- Risk factors include maternal perception of decreased fetal movements (strength or frequency), fetal growth restriction, smoking, hypertension, diabetes, overweight and obesity, pregnancy beyond 41 weeks’ gestation, primiparity, maternal age over 35 years (particularly for women aged 40 years or more), and previous stillbirth (Flenady 2011).
- Smoking in pregnancy is one of the major contributors to stillbirth. Every puff of a cigarette has an immediate negative effect on the baby. Smoking cessation support helps women to stop smoking and is available during antenatal care.
- Fetal growth restriction - Risk assessment for fetal growth restriction should be undertaken in early pregnancy and at each antenatal visit through inquiry about maternal characteristics and medical history, previous obstetric history and risk factors that may arise in pregnancy.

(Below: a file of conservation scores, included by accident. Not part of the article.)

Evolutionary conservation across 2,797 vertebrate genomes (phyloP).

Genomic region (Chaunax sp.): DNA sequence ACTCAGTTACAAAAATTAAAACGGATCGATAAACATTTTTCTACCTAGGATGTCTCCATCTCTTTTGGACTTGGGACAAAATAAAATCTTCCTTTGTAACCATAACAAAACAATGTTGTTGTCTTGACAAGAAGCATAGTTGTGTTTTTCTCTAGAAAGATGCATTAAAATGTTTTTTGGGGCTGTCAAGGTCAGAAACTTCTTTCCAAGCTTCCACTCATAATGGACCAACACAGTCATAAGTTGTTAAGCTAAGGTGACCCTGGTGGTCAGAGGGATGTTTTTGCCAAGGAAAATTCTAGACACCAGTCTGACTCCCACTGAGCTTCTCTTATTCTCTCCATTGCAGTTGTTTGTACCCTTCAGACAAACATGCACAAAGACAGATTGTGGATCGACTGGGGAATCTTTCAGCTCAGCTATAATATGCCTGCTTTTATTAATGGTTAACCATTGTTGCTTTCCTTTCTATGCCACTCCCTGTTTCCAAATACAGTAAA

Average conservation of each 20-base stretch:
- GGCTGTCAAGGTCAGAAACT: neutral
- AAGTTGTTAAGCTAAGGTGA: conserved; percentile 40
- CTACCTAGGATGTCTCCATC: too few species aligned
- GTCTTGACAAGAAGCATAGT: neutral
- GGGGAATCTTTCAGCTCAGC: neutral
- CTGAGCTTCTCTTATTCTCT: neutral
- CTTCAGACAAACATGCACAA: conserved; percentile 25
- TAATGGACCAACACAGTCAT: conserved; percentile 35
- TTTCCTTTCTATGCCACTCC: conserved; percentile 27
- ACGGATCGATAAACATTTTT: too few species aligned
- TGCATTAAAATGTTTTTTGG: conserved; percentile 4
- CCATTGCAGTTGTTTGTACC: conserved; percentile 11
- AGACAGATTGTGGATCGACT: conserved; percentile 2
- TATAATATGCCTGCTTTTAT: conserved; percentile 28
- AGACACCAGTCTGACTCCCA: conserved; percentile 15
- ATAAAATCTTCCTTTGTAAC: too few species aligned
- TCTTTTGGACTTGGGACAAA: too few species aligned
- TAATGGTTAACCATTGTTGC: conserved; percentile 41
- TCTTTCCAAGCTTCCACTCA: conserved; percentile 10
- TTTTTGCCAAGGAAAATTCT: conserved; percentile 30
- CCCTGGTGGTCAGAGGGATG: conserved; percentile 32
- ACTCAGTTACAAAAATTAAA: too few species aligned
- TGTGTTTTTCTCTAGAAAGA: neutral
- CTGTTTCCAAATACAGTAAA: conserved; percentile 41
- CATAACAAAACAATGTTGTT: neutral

- Decreased fetal movements - Getting to know the pattern of your baby’s movements is important—it is a way your baby can tell you that they are well. There is no set number of normal movements. You should get to know your baby’s movements and what is normal for them.
- Sleep on side from 28 weeks - Research shows that side sleeping on either side from 28 weeks of pregnancy can halve the risk of stillbirth compared to going to sleep on your back.
- Timing of birth for women with risk factors - If there are health concerns that might increase the risk of stillbirth, your maternity healthcare professional will discuss with you how the timing of birth might reduce your risks, with your pregnancy continuing as long as it is safe for you and your baby.
All women should be assessed early in pregnancy for the presence of risk factors and subsequent care should be planned accordingly.